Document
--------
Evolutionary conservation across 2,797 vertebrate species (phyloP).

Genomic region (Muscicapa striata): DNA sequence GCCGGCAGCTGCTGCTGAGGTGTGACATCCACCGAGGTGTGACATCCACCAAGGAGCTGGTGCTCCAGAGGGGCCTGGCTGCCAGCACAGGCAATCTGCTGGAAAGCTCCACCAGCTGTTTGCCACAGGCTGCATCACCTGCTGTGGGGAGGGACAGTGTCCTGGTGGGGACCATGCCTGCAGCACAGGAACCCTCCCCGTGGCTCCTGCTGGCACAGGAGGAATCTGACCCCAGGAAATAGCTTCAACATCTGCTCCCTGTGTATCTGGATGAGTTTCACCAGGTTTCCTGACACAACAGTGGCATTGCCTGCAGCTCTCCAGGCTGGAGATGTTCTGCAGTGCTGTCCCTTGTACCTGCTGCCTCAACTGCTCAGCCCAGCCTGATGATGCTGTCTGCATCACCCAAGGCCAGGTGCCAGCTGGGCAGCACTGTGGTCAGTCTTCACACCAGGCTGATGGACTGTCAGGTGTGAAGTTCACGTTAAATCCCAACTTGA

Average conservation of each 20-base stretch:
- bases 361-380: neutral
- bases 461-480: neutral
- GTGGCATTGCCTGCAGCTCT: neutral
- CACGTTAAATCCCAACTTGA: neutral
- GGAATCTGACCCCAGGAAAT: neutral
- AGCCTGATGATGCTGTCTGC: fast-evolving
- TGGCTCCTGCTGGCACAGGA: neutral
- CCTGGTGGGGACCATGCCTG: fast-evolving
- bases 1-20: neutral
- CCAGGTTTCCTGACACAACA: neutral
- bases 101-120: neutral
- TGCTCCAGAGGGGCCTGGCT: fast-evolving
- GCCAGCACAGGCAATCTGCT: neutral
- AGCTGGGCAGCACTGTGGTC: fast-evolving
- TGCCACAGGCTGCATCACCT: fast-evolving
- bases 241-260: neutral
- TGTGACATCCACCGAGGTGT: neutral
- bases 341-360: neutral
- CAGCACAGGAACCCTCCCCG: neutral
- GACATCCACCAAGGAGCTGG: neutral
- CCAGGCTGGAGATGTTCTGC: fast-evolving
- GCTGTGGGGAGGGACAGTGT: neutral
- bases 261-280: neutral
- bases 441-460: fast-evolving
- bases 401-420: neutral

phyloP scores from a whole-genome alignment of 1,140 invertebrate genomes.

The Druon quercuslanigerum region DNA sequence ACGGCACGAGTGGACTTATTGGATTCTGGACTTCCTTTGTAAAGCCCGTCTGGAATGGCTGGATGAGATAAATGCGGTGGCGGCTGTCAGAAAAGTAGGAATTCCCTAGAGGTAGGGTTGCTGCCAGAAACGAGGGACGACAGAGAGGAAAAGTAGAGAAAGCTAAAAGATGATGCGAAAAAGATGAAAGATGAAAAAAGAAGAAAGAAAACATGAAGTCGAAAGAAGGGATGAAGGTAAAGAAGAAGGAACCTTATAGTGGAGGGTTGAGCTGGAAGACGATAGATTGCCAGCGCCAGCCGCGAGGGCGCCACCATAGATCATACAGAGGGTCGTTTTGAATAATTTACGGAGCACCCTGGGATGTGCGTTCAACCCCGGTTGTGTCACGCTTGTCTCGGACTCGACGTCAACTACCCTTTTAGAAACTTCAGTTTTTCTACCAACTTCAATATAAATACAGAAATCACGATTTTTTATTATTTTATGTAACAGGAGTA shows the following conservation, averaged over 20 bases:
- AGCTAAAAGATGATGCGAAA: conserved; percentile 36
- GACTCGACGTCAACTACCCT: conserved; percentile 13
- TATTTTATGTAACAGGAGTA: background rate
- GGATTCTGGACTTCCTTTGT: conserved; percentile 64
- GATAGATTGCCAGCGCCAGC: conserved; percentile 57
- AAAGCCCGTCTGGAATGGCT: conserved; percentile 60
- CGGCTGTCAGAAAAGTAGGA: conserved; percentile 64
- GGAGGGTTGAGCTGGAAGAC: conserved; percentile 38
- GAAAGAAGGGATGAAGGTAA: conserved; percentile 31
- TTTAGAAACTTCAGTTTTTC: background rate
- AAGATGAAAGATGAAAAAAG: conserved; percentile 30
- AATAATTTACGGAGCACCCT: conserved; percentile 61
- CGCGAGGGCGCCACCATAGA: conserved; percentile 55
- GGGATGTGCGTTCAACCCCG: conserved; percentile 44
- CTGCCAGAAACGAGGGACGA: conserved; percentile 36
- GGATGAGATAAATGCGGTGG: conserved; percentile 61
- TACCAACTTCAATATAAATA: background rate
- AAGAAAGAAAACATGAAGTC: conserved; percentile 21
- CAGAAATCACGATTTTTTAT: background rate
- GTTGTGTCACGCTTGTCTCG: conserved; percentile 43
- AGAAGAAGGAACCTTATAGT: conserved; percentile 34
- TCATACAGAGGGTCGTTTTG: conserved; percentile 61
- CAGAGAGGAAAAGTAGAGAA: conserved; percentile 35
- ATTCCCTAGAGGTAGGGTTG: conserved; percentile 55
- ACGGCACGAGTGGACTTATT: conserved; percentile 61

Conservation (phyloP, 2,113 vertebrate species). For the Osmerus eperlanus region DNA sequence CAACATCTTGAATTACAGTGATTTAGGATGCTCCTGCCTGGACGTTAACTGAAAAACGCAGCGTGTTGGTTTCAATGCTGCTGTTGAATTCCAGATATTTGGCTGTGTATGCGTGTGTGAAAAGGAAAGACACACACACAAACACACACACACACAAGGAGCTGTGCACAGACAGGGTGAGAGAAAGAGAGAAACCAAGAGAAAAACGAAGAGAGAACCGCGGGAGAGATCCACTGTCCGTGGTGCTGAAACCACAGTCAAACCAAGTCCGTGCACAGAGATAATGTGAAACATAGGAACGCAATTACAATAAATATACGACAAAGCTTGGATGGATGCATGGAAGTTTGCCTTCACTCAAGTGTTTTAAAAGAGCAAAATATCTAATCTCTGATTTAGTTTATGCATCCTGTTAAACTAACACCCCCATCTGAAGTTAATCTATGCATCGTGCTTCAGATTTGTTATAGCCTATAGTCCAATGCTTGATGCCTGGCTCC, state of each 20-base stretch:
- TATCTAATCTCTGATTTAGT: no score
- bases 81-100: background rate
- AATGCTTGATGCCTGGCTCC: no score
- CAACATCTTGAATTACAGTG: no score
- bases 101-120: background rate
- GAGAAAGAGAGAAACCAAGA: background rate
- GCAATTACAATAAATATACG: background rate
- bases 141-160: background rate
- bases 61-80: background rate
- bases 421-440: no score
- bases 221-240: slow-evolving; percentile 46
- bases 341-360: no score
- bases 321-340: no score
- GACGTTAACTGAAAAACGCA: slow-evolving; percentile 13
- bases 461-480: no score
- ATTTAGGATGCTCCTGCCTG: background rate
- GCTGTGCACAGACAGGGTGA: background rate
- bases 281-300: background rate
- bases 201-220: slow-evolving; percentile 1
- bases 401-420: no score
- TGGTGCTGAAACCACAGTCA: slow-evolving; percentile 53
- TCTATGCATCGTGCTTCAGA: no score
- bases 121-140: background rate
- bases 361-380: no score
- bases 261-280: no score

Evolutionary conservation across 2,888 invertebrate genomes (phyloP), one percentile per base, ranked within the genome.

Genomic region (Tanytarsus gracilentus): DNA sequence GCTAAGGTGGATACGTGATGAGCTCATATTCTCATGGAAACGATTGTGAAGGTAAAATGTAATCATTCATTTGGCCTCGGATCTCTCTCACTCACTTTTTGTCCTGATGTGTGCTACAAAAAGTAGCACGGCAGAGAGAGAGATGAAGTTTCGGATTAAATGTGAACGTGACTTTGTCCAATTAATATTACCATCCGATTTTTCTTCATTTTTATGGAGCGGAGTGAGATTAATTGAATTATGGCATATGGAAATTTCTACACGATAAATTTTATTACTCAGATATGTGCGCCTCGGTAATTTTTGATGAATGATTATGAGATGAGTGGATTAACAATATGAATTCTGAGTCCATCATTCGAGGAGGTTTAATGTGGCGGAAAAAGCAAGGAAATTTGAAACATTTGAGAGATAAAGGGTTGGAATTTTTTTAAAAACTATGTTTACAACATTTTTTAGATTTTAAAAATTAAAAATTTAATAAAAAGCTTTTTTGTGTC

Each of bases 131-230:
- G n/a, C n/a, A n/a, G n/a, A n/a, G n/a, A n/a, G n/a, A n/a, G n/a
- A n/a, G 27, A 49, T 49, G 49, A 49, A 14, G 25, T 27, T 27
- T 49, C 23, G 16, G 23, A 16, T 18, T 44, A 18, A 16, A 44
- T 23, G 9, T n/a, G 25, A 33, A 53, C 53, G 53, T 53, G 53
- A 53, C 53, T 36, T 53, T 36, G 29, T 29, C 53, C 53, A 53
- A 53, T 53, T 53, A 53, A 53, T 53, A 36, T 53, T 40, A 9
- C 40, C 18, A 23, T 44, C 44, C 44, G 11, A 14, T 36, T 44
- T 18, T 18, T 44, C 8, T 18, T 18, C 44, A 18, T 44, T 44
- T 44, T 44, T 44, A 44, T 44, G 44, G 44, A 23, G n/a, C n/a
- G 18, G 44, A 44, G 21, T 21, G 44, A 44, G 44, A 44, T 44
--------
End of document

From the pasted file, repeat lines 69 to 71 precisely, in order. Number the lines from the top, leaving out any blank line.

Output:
- bases 321-340: no score
- GACGTTAACTGAAAAACGCA: slow-evolving; percentile 13
- bases 461-480: no score